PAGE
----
- The Washington Times - Monday, April 5, 2004

ANNAPOLIS (AP) — A Senate committee voted yesterday to stick with a slashed version of Gov. Robert L. Ehrlich Jr.’s transportation fee package that had been approved narrowly by the House of Delegates.

Deciding not to replenish $90 million that the House cut from the Republican governor’s transportation legislation, the Senate Budget and Taxation Committee approved fees that would raise $165 million a year for road projects and mass transit.

The plan, which could get a full Senate vote today, along with adjusted revenue forecasts would generate $233 million a year for the transportation trust fund — mostly by raising annual vehicle-registration fees. Drivers would pay an average of $128 to register their cars every other year.

The package falls short of the goal set by a task force that outlined the road projects needed in Maryland by 2010. The panel determined in November that $17 billion worth of projects are needed over the next six years; the plan approved by the Senate committee would allow the department to raise $12 billion, Transportation Secretary Robert Flanagan said.

The cuts made by House lawmakers are “regrettable,” Mr. Flanagan said, but added: “This is a great step forward. The governor campaigned on improving Maryland’s transportation, and he’s taken a giant step forward in meeting that commitment.”

The House voted 72-69 last month to approve the stripped-down version of Mr. Ehrlich’s $320 million plan. Lawmakers took out fee increases for traffic violations and drunken driving. Also removed was a proposal to funnel rental-car sales taxes, worth $32 million.

Mr. Ehrlich proposed the increases after scrapping an idea to raise the gasoline tax, a measure supported by Democrats and business groups.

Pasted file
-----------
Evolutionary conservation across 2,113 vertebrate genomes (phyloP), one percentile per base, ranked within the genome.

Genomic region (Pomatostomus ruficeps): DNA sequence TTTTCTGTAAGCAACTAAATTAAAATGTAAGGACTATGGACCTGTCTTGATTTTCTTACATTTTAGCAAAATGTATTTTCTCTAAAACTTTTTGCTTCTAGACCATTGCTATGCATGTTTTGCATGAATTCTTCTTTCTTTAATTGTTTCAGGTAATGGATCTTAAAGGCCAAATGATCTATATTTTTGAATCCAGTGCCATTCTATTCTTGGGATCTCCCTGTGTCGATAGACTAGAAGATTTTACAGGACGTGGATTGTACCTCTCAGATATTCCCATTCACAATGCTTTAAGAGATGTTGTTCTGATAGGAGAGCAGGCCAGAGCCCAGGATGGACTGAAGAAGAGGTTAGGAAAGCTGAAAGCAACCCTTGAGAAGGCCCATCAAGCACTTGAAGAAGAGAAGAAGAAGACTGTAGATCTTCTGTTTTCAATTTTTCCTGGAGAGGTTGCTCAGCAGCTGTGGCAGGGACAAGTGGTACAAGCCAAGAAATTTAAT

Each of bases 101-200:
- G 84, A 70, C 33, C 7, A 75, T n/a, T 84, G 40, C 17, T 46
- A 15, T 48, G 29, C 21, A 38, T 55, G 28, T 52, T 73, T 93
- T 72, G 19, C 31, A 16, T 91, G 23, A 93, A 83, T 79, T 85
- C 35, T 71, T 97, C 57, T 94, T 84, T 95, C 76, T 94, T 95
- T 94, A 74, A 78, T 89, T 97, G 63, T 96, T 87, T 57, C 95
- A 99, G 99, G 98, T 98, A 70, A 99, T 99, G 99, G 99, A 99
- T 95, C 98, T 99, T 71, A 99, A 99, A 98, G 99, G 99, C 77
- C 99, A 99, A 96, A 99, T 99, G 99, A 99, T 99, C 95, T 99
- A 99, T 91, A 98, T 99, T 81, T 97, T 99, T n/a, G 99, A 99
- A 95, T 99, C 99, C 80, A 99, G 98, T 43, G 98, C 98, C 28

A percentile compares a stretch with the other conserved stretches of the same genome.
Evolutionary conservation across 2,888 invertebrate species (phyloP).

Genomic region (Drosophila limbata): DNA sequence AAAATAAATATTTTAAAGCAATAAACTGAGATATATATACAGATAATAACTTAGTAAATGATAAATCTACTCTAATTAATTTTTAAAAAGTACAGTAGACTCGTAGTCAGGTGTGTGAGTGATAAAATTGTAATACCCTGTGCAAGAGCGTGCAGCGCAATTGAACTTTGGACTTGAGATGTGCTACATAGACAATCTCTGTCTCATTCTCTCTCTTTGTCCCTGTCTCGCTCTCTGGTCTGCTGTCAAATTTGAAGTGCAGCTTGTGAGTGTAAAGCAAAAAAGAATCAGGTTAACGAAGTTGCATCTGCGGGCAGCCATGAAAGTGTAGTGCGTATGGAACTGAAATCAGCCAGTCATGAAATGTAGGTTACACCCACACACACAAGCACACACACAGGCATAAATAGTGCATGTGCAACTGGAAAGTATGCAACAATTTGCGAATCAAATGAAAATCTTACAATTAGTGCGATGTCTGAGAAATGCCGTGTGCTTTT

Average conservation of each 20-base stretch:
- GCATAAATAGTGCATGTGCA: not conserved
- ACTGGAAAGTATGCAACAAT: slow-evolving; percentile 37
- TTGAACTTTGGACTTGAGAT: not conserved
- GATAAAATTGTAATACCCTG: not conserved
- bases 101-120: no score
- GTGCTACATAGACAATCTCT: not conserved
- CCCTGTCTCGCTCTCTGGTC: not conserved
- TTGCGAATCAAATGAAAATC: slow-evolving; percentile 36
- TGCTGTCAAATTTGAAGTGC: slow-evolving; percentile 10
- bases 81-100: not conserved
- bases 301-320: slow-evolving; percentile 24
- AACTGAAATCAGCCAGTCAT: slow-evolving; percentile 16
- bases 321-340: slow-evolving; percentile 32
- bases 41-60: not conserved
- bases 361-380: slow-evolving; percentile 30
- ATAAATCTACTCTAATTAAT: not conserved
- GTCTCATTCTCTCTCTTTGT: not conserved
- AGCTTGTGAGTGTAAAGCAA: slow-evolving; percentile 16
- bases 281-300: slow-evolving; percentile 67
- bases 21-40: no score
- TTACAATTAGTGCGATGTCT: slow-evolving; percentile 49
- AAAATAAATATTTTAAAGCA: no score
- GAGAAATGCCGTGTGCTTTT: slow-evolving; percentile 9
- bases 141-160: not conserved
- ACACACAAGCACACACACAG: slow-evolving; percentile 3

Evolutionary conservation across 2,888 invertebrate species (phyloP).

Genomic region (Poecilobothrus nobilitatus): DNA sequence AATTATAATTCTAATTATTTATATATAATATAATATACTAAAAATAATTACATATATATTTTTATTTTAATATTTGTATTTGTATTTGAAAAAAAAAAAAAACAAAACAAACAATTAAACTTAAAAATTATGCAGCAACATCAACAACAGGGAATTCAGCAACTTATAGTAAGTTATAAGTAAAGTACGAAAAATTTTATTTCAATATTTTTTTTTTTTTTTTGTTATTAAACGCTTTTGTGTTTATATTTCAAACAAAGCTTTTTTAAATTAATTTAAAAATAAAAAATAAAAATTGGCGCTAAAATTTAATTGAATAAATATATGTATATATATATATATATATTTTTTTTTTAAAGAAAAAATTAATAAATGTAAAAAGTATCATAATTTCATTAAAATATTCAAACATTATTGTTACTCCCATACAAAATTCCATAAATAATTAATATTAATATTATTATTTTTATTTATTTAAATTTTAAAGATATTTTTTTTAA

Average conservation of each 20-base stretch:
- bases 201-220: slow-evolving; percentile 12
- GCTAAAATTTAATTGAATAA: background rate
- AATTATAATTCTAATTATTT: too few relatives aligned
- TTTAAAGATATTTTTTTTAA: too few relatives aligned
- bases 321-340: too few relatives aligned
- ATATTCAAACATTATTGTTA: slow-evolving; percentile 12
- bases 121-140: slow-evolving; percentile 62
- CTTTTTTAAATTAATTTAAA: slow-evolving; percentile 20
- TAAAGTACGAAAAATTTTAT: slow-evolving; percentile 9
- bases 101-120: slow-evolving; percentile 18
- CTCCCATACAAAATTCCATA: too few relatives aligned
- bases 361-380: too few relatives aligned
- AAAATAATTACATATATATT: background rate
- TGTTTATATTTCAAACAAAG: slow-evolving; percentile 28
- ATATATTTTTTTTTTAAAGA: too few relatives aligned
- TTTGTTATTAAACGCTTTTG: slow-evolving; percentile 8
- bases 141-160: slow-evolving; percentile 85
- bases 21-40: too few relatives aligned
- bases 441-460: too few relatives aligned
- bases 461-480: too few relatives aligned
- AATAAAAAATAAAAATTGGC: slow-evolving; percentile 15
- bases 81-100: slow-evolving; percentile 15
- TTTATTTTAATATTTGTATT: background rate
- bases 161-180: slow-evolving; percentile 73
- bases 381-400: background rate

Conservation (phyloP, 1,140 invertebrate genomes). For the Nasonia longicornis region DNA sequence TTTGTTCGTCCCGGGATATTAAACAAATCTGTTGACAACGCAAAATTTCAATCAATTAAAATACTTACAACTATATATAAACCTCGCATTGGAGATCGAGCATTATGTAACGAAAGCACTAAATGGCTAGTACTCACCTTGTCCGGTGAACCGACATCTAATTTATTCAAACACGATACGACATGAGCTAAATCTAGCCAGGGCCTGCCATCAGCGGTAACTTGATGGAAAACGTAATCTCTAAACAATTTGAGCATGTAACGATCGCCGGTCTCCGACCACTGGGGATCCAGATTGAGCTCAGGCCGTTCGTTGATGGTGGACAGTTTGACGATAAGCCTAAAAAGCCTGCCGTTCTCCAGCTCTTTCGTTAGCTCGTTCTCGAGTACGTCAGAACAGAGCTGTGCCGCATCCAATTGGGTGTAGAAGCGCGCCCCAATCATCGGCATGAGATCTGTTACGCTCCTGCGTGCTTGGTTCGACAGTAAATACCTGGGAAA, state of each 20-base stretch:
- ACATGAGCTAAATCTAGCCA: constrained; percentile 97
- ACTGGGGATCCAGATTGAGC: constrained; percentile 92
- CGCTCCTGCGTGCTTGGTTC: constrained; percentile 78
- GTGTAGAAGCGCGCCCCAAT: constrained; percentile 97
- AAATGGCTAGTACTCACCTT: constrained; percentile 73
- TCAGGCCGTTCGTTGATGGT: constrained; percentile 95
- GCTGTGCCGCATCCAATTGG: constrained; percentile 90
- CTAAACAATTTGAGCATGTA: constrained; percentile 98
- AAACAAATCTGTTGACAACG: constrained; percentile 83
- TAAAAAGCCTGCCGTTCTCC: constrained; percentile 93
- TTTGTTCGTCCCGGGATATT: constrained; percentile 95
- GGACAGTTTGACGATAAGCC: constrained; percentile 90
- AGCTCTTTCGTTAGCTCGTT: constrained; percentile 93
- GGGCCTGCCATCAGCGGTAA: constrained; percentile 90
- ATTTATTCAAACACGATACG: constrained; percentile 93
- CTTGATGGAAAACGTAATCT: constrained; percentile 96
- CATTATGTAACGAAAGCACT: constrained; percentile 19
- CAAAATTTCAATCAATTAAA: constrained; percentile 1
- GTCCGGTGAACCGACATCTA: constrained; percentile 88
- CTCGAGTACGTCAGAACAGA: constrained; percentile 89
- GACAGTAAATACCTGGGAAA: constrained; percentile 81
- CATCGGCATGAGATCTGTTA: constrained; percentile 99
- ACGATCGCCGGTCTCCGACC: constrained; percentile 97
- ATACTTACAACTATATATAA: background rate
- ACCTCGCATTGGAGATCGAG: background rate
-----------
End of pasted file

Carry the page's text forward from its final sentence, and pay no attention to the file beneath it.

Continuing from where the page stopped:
The legislature failed to meet yesterday’s deadline for passing the state budget, requiring Mr. Ehrlich to issue a proclamation that will extend the session if work isn’t completed on the budget by midnight Monday.

Such proclamations have become routine in recent years, but the budget generally is completed well before the end of the session.

Most legislative leaders expect the work will be finished on time this year, but Senate President Thomas V. Mike Miller Jr., Prince George’s Democrat, said yesterday that he was open to coming back in a special session if necessary to balance the budget and pass a slot-machine bill.

Mr. Miller has delayed negotiations on the budget to apply pressure on House Speaker Michael E. Busch, Anne Arundel Democrat, to move the slots bill out of the Ways and Means Committee and to the full House for a vote.

Most of the important work of the 2004 General Assembly session is bottled up because of the disagreements over slot machines, taxes and the budget. Key leaders met in private over the weekend to find a way out of the stalemate.

Mr. Miller said he, Mr. Busch and Mr. Ehrlich had a cordial discussion Sunday at the governor’s mansion. He sounded upbeat, saying the governor “indicated a willingness to look at some added revenues for 2006.”

But Mr. Ehrlich said there was “relatively little area upon which to negotiate” new revenues. “If the conversation makes a left turn to a new tax increase, the conversation needs to cease,” he said.

One new item, a tax on the sale of newspaper advertising and perhaps radio advertising, has been put on the table.

“The administration is taking an objective look at it, but no determination has been made,” said Henry Fawell, a spokesman for the governor. “The administration is not leaning in either direction on it.”

Mr. Busch met Saturday with Mr. Ehrlich’s budget secretary, James “Chip” DiPaula, and Delegate Sheila E. Hixson, Montgomery Democrat and chairman of the committee that is handling slots legislation. The three leaders said the discussions failed to produce an agreement on slot machines or taxes.

House leaders want the administration to agree to new taxes or fees along with slot machines to solve the state’s long-range fiscal problems.

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